JPC SYSTEMIC PATHOLOGY
Signalment (JPC# 2019292): 9-week-old crossbred female cat
HISTORY: This cat presented with a nasal discharge, cough, and labored respiration
Trachea: Diffusely and circumferentially, the submucosa is thickened up to 700um by moderate numbers of macrophages, lymphocytes, plasma cells, fewer eosinophils, neutrophils and edema. Multifocally the epithelium piles up to 8-10 cell layers deep (hyperplasia), or is attenuated and eroded, often lacks cilia, and is infiltrated by numerous neutrophils, lymphocytes and plasma cells, admixed with necrotic debris and sloughed epithelial cells. There is multifocal squamous metaplasia. Within the superficial epithelium there are several cross and tangential sections of adult nematode parasites, up to 80 um in diameter with a 2 um thick, eosinophilic cuticle; a pseudocoelom with coelomyrian-polymyarian musculature; bacillary bands; a stichosome (basophilic stichocytes surrounding the esophagus); and a reproductive tract. Submucosal glands are often ectatic, lined by attenuated epithelial cells and contain small amounts of mucin.
Lung: Multifocally, up to 60% of this section is affected with bronchi and bronchioles that have an epithelium that is hyperplastic, piled up to 6 layers deep, forming folds into the lumen, which is variably filled with sloughed epithelial cells, an exudate composed of abundant mucin, eosinophils, degenerate and nondegenerate neutrophils, macrophages, fewer lymphocytes, necrotic cellular debris, and multifocally, few previously described adult nematodes. The inflammatory cell population penetrates through the smooth muscle surrounding the airways and surrounds the peribronchial and peribronchiolar glands which are hyperplastic. Multifocally in the adjacent pulmonary parenchyma, effacing alveolar septa and filling alveolar lumina, are numerous neutrophils and macrophages admixed with necrotic cellular debris, colonies of 2um coccobacilli, fibrin, hemorrhage, and edema. Less affected alveoli are filled with eosinophilic fluid (edema) and septa are thickend up to three times normal with congestion, macrophages, lymphocytes, and plasma cells. There is marked perivascular edema and mild hemorrhage with increased clear space and dilated lymphatics.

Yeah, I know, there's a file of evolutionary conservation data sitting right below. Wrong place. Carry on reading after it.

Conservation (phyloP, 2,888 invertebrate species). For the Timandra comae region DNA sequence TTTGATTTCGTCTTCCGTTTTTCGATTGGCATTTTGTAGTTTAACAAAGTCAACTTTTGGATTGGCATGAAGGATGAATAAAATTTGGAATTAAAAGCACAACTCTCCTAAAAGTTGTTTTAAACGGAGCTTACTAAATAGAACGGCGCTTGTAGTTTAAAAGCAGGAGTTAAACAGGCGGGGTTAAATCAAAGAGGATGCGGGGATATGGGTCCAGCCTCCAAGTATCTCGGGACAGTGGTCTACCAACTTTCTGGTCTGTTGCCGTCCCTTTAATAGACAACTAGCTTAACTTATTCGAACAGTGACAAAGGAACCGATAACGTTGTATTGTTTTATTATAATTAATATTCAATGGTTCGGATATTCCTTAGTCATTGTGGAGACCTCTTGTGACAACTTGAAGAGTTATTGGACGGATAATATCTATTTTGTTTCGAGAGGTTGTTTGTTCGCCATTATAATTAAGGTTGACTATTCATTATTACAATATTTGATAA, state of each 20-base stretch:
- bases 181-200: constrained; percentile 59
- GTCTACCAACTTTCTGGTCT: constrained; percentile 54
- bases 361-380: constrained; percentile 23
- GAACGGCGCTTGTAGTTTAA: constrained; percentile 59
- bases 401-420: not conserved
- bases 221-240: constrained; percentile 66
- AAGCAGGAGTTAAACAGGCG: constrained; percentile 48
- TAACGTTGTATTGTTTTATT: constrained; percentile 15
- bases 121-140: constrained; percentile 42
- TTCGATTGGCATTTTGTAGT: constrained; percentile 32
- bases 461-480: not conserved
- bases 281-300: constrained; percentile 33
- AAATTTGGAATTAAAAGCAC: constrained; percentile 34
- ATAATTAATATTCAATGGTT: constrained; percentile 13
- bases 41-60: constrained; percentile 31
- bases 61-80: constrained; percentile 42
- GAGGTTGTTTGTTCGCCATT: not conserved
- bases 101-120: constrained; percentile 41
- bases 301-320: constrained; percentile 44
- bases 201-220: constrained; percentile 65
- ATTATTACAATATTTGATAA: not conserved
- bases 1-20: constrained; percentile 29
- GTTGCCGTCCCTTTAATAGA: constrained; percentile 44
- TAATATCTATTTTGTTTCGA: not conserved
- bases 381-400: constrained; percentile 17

- Trachea: Tracheitis, proliferative, pyogranulomatous and eosinophilic, diffuse, moderate, with squamous metaplasia, submucosal gland ectasia, and aphasmid nematodes, mixed breed, feline.
- Lung: Bronchitis and bronchiolitis, pyogranulomatous and eosinophilic, chronic, multifocal, moderate, with respiratory and glandular epithelial hyperplasia, and intraluminal and interepithelial aphasmid nematodes.
- Lung: Pneumonia, necrosuppurative, acute, multifocal, moderate, with edema, hemorrhage and numerous colonies of cocci.
1.Tracheal and bronchial/bronchiolar eucoliasis
2. Bacterial pneumonia
1. Eucoleus aerophilus (previously Capillaria aerophila)
2. Unknown bacteria (not cultured)
- Capillaria spp genera divided into: Eucoleus (airways), Aonchotheca (intestine) and Pearsonema (urinary bladder)
- Capillaria has wide variety of hosts: Canids (dogs, foxes, coyotes, wolves), cats, birds, frogs, fish, rabbits
- Eucoleus aerophilus are nematodes in Trichuridae family (stichosome esophagus), subclass Aphasmid
- Aphasmids differ from phasmid nematodes because they: